David Lewis (1980) proposed the Principal Principle (PP) and a “reformulation” which later on he called ‘OP’ (Old Principle). Reacting to his belief that these principles run into trouble, Lewis (1994) concluded that they should be replaced with the New Principle (NP). This conclusion left Lewis uneasy, because he thought that an inverse form of NP is “quite messy”, whereas an inverse form of OP, namely the simple and intuitive PP, is “the key to our concept of chance”. I argue (...)
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  21.  10
    Whistleblowing: A Restrictive Definition and Interpretation.Peter B. Jubb - 1999 - Journal of Business Ethics 21 (1):77-94.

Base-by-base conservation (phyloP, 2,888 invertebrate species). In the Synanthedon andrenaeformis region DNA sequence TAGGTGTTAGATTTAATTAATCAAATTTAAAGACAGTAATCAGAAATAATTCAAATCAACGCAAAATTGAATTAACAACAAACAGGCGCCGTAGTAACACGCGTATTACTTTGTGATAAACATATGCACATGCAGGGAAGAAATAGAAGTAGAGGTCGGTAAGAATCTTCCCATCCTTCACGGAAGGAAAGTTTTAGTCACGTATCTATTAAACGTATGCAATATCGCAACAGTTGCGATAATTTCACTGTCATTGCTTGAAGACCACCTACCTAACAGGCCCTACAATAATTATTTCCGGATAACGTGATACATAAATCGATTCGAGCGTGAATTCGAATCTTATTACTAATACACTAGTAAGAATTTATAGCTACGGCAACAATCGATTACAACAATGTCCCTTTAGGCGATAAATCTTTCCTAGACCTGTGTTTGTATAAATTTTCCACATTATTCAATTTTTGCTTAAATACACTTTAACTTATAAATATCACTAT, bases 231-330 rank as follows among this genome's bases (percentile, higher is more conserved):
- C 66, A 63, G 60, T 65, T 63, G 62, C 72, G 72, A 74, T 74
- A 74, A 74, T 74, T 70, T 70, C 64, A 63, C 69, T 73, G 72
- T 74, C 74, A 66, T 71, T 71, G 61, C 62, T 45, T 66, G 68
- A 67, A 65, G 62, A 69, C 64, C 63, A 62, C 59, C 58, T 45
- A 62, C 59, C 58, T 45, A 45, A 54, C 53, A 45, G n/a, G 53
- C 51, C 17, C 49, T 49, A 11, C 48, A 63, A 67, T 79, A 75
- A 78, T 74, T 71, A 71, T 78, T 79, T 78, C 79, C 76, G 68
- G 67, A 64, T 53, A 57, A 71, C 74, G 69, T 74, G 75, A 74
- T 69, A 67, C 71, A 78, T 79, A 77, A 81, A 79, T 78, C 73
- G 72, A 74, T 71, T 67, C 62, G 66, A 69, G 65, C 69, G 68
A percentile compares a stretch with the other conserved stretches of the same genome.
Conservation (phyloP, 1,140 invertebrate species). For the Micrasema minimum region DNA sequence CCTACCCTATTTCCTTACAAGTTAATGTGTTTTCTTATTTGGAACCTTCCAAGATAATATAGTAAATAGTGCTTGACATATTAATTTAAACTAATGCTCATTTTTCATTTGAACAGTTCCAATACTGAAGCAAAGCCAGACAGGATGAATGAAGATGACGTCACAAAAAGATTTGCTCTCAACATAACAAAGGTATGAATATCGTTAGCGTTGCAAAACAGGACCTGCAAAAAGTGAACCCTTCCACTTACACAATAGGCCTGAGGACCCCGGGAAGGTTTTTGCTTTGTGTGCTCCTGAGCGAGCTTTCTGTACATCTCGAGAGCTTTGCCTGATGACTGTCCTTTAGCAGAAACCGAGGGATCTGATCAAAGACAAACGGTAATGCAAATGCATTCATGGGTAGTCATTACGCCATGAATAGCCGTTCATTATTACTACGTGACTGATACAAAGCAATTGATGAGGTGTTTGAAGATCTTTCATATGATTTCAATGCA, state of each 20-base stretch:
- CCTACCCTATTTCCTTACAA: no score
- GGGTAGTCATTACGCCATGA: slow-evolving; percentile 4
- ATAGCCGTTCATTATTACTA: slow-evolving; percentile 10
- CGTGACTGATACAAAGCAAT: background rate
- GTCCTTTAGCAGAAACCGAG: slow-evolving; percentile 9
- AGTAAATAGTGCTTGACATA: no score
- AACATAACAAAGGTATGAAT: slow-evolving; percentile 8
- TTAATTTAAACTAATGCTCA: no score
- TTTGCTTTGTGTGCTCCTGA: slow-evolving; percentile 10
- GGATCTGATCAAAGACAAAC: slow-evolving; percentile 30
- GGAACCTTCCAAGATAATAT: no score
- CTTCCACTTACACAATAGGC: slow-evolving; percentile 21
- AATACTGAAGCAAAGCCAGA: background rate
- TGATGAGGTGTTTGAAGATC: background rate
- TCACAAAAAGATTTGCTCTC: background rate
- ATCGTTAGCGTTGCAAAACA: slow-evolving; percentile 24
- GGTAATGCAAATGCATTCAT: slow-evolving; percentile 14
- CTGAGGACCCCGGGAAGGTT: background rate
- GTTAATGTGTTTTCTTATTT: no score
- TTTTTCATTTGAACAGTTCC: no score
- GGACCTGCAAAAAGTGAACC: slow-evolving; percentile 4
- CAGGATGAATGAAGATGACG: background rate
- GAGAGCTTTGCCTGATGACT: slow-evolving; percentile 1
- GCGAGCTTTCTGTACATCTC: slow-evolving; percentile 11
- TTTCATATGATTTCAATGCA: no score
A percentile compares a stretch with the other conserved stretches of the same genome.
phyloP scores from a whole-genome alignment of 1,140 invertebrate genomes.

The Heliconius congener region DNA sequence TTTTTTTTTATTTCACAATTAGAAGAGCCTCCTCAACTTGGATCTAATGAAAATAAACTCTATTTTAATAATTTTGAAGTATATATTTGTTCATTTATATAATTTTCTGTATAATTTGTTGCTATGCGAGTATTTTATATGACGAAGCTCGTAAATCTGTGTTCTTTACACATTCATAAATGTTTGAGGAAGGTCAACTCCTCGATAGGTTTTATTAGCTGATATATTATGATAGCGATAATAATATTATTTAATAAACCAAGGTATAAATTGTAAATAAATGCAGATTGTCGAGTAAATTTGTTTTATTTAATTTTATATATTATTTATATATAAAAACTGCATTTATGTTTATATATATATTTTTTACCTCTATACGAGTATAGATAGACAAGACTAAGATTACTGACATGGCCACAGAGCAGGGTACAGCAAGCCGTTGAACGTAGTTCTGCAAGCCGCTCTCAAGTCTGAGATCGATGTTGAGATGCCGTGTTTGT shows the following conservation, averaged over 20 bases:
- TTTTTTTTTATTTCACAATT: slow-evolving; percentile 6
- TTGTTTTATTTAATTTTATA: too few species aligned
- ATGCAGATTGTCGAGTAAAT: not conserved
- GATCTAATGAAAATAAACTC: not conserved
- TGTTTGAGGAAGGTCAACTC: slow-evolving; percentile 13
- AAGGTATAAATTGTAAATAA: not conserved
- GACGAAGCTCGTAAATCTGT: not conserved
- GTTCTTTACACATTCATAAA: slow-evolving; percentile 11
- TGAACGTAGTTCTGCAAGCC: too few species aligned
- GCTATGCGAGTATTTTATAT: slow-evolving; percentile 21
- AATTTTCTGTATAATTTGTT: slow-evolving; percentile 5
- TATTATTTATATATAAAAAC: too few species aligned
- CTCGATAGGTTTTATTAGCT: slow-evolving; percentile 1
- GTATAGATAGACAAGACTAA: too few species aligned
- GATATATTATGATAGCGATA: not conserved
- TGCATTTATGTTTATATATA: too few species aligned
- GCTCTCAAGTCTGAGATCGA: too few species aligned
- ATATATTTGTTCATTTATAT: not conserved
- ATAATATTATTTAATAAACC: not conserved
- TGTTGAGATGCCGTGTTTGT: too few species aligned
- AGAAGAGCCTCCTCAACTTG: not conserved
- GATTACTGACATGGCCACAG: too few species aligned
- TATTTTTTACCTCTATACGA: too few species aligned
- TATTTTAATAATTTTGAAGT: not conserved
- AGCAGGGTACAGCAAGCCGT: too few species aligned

Whistleblowing has been defined often and in differing ways in the literature. This paper has as its main purposes to clarify the meaning of whistleblowing and to speak for a narrow interpretation of it. A restrictive, general purpose definition is provided which contains six necessary elements: act of disclosure, actor, disclosure subject, target, disclosure recipient, and outcome.Whistleblowing is characterised as a dissenting act of public accusation against an organisation which necessitates being disloyal to that organisation. The definition differs from others (...)
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  22.  69
    General models and extensionality.Peter B. Andrews - 1972 - Journal of Symbolic Logic 37 (2):395-397.
  23. Against Moral Character Evaluations: The Undetectability of Virtue and Vice.Peter B. M. Vranas - 2009 - The Journal of Ethics 13 (2-3):213 - 233.